Lord of the Storm

A windstorm swept down on the lake, and the boat was filling with water, and they were in danger. They went to him and woke him up, shouting, “Master, Master, we are perishing!” And he woke up and rebuked the wind and the raging waves; they ceased, and there was a calm. He said to them, “Where is your faith?” Luke 8:23-25

When the Andrea Gail left Gloucester Harbor in Massachusetts on September 20, 1991, and headed into the North Atlantic, no one could have known that this fishing boat would never be seen again. Only a bit of debris ever turned up, and the six crew members vanished forever. In his book The Perfect Storm, author Sebastian Junger immortalized the fate of the Andrea Gail. A film followed, but the real star of the book and the movie was the storm itself—a terrifying, relentless oppressor born of fierce wind and mountainous waves. No wonder meteorologists called it “the perfect storm.”

Three deadly elements came together in October of 1991: a front moving from Canada toward New England; a high pressure system building over Canada’s east coast; and the dying remnants of Hurricane Grace, churning along the eastern seaboard of the United States. Strong weather was coming from three of the four points on the compass, all of it converging on the little Andrea Gail.

On their own, warm air, cold air, and moist air are hardly noticeable. But when wind patterns force them together the result can be lethal. The last radio transmission of Billy Tyne, the captain of the fishing boat, came at 6:00 P.M. on October 28, 1991. He reported his coordinates to the captain of his sister ship, the Hannah Boden, saying, “She’s comin’ on, boys, and she’s comin’ on strong.”

The book and movie brought the term “perfect storm” into common usage, but the concept is as old as humanity. People have always had to deal with the convergence of multiple rough circumstances. So much can go wrong so quickly that we shake our heads and say, “When it rains, it pours.”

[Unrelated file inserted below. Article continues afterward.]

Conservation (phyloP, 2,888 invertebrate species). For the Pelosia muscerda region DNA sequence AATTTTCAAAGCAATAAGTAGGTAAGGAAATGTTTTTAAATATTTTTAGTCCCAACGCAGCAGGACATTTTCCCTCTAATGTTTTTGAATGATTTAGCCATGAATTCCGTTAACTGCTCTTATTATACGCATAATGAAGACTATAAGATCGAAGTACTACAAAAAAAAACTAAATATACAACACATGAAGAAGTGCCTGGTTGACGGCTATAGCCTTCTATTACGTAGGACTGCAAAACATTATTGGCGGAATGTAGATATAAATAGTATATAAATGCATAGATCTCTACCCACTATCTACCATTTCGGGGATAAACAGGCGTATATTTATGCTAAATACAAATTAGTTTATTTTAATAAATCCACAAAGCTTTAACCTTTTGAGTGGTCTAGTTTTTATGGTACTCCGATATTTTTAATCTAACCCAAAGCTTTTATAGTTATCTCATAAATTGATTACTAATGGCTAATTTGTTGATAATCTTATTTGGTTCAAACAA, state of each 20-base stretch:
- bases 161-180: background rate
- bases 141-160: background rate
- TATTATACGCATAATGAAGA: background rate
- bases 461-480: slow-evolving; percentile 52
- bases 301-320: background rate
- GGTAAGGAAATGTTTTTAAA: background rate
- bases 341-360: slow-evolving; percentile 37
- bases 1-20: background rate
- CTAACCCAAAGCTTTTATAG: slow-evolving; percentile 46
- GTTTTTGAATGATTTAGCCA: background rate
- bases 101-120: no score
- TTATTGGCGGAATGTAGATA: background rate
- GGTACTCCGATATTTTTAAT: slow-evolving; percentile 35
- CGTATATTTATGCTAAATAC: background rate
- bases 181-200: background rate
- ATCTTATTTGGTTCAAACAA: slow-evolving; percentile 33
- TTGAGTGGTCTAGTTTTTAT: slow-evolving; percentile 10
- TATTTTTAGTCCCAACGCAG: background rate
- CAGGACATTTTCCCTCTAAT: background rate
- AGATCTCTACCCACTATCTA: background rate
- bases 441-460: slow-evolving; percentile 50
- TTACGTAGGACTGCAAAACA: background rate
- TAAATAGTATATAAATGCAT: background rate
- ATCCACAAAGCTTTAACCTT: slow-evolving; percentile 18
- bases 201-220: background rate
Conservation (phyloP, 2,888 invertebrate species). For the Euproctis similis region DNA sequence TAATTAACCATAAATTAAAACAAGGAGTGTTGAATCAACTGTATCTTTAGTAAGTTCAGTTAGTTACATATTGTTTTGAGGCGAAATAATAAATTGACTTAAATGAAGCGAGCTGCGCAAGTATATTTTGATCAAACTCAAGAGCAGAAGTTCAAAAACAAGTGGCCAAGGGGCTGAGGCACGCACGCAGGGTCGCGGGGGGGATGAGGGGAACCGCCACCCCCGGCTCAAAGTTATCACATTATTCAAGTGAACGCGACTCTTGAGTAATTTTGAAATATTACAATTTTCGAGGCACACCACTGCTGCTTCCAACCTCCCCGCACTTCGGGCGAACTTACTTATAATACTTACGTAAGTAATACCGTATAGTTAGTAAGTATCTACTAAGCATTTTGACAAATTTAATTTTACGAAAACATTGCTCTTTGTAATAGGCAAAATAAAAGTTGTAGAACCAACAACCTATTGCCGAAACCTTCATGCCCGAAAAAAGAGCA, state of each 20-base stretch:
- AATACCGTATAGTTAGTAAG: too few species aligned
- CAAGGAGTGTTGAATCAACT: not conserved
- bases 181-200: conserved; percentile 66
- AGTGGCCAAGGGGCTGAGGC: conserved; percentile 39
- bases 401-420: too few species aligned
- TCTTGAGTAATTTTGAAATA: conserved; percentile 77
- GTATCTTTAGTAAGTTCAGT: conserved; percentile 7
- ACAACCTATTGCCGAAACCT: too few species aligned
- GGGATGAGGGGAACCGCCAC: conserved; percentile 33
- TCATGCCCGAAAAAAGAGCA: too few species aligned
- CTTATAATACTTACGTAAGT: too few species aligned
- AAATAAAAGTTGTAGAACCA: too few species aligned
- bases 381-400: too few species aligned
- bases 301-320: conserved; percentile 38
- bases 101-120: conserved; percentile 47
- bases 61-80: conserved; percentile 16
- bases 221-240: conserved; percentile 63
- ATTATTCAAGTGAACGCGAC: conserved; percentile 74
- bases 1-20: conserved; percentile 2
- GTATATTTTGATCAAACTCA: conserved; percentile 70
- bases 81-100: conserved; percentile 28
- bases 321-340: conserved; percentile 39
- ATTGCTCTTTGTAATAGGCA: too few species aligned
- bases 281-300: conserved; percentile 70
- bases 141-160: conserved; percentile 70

I’ve always found it odd that Jesus is asleep in the stern of this boat during such a serious storm. Why? This sleeping Jesus tells us that God very often seems to really take his time about storms. He lets them rage. He lets the waters come up. He lets the boat start to sink before he does anything. God often seems asleep.

Rouse yourself! Why do you sleep, O Lord?    Psalm 44: 23

What this is teaching is God will often seem asleep, because God will let storms come. He will let the waters rage. He will always let it go on longer than we think.

I believe that 50-plus percent of the distress we experience in our troubles and trials is surprise. There’s the pain of the trial, and that’ll never go away. Then there’s the surprise that the trial happened.

If you’re surprised, you’re naïve. God has told you about storms. That’s your fault if you’re shocked. You shouldn’t be surprised.

What do I know about storms? What do I know about my heart? What do I know about life? If there is a God who created all the universe, it is only logical that often his schedule would seem illogical to us.

The late Elisabeth Elliot, one of the godliest women of our generation, told about a time years ago while visiting friends who owned a sheep ranch in Northern Wales. One day she saw a shepherd pick up a sheep and take it to a sheep dip which is a large vat of liquid insecticide and fungicide, and put the sheep into the vat, and the sheep frantically fought for air. Then the shepherd pushed the head down, but the sheep kept coming up, and the shepherd kept pushing it down, because all of the surface of the sheep had to be coated with the solution to keep it from getting ill.

She said, “I wondered what it’s like to feel like your shepherd is trying to kill you? Then she remembered the death of her missionary husband at the hands of the very people he served and said, “Oh, I remember.”